Black Diamond’s first aggressive shoe hits all the marks for steep climbing. We put the Shadow to the test on the renowned rock of Mexico’s Potrero Chico for this review.
Black Diamond Equipment just released the Shadow climbing shoe ($180), its first aggressive shoe designed for steep sport climbing and bouldering.
The brand entered the climbing shoe game in the second half of 2017, and the Shadow is its third shoe model. We received a preview pair and broke them in at a home gym. We then immediately took them to El Potrero Chico, Mexico, for the first impression on towering limestone.
In short: The Shadow combines several newer construction techniques and materials to create a low-bulk, close-fitting, light, sticky addition to the quiver that excels on steeper routes and boulders.
Synthetic Uppers and Molded Outsole
The low bulk of the upper was apparent the first time I donned the Shadows for a break-in session on the home bouldering wall. The microfiber upper is thinner than leather and quickly conforms to the foot.
This synthetic upper contributes to the shoe’s impressively low weight; 15.9 ounces for a size US 9.5. The 4.3-mm-thick Fuse rubber outsole is molded instead of cut from a sheet. This isn’t visibly apparent because the sharp edges enjoyed on new shoes with standard outsoles are also present on the molded outsole.
Printed rubber overlays and an extension of the tall toe rand adorn the toe box section of the upper. Molded extensions span the gaps from the toe rand to the standard-looking heel rand on each side of the shoe. The rubber heel cup encapsulates the rear outer surface of the heel and partially covers the inner surface.
A single Velcro strap further secures a stretchy “Engineered Knit” tongue.
Review: The Black Diamond Equipment Shadow in Use
I wear a US size 10 running shoe; Black Diamond Equipment sent 9.5’s, and I feared they were too tight when trying them for the first time. A bouldering session on the home wall produced some stretch in the microfiber upper to accommodate my toe knuckles, improving comfort a tad. I have a classic “duck foot”: narrow heel, wide forefoot, thin from top to bottom, and low volume overall.
The Shadow fit my feet extremely well. I had no air gaps anywhere. The upper and knit tongue hug the top of my foot evenly, and the heel requires force to remove due to suction. The Velcro strap feels almost unnecessary.
Black Diamond Shadow: Bouldering Test
This first bouldering session revealed the Shadow’s aggressive nature. The downturn – which was moderately aggressive out of the box – and a slightly curved last nurtured pulling in with the toes on the 40-degree overhang of the home wall. The Fuse rubber performed well on the artificial holds.
While loading tiny footholds, the toes felt powerful and precise. The vacuum-like fit and thin midsole created sensitivity without a painful high tension heel rand.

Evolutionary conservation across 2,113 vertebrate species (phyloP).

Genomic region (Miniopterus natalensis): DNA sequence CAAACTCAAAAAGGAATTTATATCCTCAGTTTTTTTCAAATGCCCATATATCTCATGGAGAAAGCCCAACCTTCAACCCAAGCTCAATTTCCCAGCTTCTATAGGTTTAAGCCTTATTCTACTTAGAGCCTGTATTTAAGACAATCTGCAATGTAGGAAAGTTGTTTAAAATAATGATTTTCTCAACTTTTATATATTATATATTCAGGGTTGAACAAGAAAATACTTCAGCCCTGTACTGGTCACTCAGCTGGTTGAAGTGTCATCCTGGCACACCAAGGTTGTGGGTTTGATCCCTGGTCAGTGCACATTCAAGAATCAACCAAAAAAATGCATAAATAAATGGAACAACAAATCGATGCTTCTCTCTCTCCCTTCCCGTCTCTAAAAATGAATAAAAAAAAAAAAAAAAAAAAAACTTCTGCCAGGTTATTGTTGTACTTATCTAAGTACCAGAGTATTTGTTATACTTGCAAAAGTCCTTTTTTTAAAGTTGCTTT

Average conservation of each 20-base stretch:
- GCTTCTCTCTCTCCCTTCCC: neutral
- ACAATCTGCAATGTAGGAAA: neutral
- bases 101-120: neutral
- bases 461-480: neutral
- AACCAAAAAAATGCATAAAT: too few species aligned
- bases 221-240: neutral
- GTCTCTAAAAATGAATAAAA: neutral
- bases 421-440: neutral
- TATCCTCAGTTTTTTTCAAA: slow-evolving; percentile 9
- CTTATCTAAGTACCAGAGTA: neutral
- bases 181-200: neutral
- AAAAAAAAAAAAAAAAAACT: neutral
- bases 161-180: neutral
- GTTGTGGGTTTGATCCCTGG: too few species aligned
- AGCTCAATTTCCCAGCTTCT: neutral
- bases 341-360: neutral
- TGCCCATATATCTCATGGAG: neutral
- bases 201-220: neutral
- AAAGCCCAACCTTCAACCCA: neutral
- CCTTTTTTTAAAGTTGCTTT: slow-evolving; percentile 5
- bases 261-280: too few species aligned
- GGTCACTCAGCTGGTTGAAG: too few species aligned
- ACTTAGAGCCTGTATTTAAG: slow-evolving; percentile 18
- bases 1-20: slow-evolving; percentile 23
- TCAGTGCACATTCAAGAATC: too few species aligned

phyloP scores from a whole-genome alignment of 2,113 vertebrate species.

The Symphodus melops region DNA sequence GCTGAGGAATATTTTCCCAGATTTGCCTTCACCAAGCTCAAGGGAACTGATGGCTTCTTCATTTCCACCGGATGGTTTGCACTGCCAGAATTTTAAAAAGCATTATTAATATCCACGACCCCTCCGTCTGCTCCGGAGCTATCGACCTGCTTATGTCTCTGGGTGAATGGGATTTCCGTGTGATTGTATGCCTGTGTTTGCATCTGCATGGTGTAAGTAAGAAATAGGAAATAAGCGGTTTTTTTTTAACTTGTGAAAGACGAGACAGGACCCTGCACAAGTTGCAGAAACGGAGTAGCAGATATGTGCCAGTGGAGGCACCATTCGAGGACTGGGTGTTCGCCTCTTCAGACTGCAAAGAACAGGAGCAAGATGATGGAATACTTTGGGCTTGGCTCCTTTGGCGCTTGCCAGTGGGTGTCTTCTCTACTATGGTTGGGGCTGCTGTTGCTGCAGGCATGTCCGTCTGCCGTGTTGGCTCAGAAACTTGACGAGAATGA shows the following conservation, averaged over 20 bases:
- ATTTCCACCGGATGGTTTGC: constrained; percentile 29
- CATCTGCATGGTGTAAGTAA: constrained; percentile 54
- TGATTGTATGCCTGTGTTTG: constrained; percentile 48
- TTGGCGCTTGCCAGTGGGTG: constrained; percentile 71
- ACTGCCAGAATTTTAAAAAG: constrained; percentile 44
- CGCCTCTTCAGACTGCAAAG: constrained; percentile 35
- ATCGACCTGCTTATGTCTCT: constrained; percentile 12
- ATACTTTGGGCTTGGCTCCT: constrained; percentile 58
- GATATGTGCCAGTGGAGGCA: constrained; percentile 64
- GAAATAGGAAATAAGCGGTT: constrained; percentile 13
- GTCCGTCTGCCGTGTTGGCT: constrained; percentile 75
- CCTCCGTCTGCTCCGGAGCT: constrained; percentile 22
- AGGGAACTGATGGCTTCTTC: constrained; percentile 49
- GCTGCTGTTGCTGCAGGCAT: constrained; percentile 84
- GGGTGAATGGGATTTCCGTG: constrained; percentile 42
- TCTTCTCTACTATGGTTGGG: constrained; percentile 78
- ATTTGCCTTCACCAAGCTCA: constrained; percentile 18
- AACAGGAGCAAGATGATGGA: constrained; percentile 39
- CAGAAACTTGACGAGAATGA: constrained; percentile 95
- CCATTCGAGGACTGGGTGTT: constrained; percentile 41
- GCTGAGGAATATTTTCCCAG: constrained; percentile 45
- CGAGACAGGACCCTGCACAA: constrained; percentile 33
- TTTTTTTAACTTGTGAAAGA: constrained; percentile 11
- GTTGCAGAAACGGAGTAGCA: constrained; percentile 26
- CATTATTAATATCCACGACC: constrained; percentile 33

Heel hooking also felt powerful. The snug heel transmitted sensitivity, and the rubber coverage provided necessary grip.
The edges and ribbed texture of the molded rubber toe cap excelled at toe hooks. The printed rubber and tall rands effectively handled toe scumming.
Black Diamond Shadow: Test At El Potrero Chico
The first full-length pitches on the Virgin Wall at El Potrero Chico ranged from slabby to vertical. This demonstrated the rock-adhering qualities of the outsole, but also the limitations of a shoe destined for the steeps.
The minuscule footholds typical of the Virgin Wall created no traction issues. I was pleasantly surprised by the Fuse rubber’s stickiness and sensitivity despite having a thicker outsole. But this sensitivity combined with the aggressive fit fatigued my toes and proved uncomfortable beyond the first pitches of multi-pitch routes.
Four rope lengths of heavy foot weighting caused more shoe stretch and conformity, which established the half-size-smaller fitting approach to be accurate.
The steeper-than-vertical spires and Mota Wall allowed the Shadow to shine. Thin feet on runout overhanging sections required commitment and confidence, and the high sensitivity, sticky rubber, aggressive nature, and snug fit all delivered.
The now broken in and stretched out shoes were comfortable for full-length routes that didn’t involve fully weighting the feet on low angles for the duration. Accumulating vertical mileage also reduced the amount of downturn in the shoes.
Review: Black Diamond Shadow Climbing Shoe
I was skeptical when Black Diamond Equipment started releasing climbing shoes. I didn’t have faith in first-run models from a brand that didn’t produce exclusively shoes.
The correct formula to build an efficient climbing shoe comfortable for the majority is notoriously hard to achieve without an extensive history in the market.
But Black Diamond Equipment surprised me with the Shadow. I can assertively state that this shoe is a trusted partner when attacking steeper sport climbs and boulder problems.